Last Tuesday, the Federal Reserve made an emergency rate cut, which quickly tanked markets after a brief pop higher. Now there are expectations of another rate cut as early as this month.
Traders now anticipate the Federal Reserve will cut its benchmark interest rates by three-quarters of a percentage point March, even after the reduction earlier this week.
Friday’s stock market plummets, and a new record low in government bond yields compelled traders to suggest a 65% chance of a 75 basis point cut by the March 17-18 Federal Open Market Committee meeting, according to the CME’s FedWatch tracker. This is a dramatic shift from the zero probability assigned to that massive of a cut Thursday.
If traders are correct about an additional rate cut, the federal funds rate would take the borrowing cost in short-term markets down to a range of 0.25%-0.5%, headed toward zero or even negative rates. The surprise rate cut on Tuesday placed the current target at 1%-1.25%.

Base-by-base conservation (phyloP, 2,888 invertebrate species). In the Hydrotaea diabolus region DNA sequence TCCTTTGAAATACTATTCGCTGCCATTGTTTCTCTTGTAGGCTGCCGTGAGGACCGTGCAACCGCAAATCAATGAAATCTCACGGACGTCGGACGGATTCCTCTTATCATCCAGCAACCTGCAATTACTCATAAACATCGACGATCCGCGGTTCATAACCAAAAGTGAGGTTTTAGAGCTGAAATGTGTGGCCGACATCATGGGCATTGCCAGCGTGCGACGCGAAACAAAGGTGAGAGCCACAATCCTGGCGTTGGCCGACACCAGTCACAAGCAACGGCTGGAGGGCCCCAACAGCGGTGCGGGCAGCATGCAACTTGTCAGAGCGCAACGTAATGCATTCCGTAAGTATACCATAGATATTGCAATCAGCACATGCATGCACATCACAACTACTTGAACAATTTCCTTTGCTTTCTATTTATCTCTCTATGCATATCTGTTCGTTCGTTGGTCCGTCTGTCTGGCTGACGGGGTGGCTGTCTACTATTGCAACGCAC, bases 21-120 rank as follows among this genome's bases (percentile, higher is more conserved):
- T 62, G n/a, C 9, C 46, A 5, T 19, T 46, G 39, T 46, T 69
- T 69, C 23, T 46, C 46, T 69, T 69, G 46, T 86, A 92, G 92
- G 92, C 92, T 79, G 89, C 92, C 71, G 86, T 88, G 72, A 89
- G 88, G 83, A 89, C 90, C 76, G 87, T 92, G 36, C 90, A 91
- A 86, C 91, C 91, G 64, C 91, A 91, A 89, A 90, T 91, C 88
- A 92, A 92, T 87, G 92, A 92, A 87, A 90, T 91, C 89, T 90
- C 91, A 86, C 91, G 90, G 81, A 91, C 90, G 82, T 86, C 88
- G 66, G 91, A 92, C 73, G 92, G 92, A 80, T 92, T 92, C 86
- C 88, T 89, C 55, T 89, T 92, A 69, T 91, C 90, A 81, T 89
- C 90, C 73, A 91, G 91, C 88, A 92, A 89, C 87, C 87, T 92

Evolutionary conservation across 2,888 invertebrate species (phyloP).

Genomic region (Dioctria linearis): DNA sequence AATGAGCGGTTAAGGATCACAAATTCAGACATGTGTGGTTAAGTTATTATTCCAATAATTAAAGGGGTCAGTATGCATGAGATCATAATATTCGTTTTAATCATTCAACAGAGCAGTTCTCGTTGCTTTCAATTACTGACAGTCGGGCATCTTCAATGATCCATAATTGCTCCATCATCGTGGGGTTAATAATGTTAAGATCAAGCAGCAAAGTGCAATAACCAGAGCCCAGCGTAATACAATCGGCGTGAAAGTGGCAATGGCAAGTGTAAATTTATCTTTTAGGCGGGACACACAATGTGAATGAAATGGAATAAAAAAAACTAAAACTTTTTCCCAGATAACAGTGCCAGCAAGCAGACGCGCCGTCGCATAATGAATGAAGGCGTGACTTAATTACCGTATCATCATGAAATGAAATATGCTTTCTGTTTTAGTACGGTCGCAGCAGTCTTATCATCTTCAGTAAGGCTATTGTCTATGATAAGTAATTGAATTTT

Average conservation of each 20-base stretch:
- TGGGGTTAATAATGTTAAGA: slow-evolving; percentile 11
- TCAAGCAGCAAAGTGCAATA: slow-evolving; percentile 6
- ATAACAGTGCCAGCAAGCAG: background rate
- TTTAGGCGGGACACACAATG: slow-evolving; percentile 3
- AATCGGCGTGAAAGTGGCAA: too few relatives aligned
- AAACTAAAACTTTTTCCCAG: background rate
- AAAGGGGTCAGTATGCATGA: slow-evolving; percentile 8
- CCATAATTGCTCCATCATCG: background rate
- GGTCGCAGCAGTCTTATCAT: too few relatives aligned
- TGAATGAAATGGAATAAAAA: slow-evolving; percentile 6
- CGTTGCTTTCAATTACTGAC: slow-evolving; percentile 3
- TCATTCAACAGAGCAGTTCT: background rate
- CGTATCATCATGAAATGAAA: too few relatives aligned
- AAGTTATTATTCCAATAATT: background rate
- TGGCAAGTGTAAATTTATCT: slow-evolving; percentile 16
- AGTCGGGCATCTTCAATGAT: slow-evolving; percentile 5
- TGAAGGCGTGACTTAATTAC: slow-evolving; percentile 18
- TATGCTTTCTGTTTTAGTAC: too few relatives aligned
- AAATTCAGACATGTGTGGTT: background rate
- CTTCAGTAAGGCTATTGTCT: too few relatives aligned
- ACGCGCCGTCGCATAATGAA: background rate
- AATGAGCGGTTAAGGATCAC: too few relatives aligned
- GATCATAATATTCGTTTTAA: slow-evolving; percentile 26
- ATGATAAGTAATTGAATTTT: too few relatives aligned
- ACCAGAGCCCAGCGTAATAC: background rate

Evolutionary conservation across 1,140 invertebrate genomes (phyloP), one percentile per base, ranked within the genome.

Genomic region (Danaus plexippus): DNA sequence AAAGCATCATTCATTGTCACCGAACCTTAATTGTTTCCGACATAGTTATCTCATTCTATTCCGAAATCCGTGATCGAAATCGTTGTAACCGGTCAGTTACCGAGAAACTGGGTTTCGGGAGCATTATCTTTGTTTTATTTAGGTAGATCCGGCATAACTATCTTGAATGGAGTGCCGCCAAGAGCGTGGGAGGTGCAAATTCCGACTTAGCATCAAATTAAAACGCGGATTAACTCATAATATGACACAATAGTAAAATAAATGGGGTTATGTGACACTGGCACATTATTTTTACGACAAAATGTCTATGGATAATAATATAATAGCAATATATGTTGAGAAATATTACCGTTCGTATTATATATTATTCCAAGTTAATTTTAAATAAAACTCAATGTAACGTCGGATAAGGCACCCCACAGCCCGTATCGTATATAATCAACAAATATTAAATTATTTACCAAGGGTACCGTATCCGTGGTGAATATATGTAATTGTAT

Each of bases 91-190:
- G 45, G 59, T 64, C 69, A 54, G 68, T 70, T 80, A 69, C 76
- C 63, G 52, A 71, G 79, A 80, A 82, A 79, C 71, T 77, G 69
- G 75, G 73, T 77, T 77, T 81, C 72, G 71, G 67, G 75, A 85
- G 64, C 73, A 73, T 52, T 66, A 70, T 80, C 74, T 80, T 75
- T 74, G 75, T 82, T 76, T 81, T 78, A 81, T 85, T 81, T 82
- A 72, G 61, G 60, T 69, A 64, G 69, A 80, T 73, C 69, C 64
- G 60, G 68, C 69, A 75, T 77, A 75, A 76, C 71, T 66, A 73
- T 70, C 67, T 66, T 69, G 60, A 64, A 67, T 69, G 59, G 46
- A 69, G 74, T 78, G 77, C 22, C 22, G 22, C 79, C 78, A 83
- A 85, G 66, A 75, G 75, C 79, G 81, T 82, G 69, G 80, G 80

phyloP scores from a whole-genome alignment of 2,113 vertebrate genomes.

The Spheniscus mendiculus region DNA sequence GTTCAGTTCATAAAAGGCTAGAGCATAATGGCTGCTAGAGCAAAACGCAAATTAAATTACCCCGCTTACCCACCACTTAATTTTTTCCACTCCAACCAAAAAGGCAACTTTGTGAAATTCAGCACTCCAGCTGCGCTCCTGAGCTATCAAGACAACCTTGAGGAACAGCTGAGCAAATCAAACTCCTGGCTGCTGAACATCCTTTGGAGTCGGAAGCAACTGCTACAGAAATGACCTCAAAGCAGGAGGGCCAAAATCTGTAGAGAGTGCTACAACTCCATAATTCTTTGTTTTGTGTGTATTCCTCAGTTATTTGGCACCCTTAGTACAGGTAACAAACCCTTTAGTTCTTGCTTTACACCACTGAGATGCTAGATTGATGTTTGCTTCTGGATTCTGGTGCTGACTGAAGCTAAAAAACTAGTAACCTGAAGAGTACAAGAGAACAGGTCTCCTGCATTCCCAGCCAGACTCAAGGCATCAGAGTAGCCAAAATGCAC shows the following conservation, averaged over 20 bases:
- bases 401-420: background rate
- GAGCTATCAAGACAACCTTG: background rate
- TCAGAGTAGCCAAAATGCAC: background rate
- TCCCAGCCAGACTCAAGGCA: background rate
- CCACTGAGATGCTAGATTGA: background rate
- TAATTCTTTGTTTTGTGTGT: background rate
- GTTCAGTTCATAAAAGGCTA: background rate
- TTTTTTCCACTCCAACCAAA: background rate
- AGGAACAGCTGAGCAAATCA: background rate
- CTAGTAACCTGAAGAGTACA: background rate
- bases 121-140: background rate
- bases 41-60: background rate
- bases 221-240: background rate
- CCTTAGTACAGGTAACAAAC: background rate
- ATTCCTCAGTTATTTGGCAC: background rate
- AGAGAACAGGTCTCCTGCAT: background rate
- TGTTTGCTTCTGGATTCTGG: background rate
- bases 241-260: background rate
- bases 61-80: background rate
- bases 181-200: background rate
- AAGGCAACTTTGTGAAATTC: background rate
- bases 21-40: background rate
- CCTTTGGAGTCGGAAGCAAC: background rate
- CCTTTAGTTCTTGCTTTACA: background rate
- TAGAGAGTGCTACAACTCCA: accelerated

According to experts, of these potential rate cuts point to one situation: a recession.
“We knew the Fed at some point if we had a recession again would get the funds rate to zero, and that is effectively being priced in,” said Mike Collins, senior portfolio manager at PGIM Fixed Income. “There’s a very good chance they cut a couple of times more, maybe get to 50, maybe get to zero at the end of this year and probably get stuck there.”
Down over 11% from its all-time high, the S&P 500 dipped into correction territory on an intraday basis along with the Dow Jones Industrial Average and Nasdaq. It took the indices just ten sessions to dive from their all-time highs, after notching record highs the prior week.
It’s not all bad news; however, as plummeting markets can provide opportunities to make money. For savvy investors with an appetite for risk, the Direxion Daily S&P 500 High Beta Bear 3X Shares (NYSEArca: HIBS) and the Direxion Daily Dow Jones Internet Bear 3X Shares (NYSEArca: WEBS) are just two of the many inverse ETFs that can be used to capitalize on falling markets.
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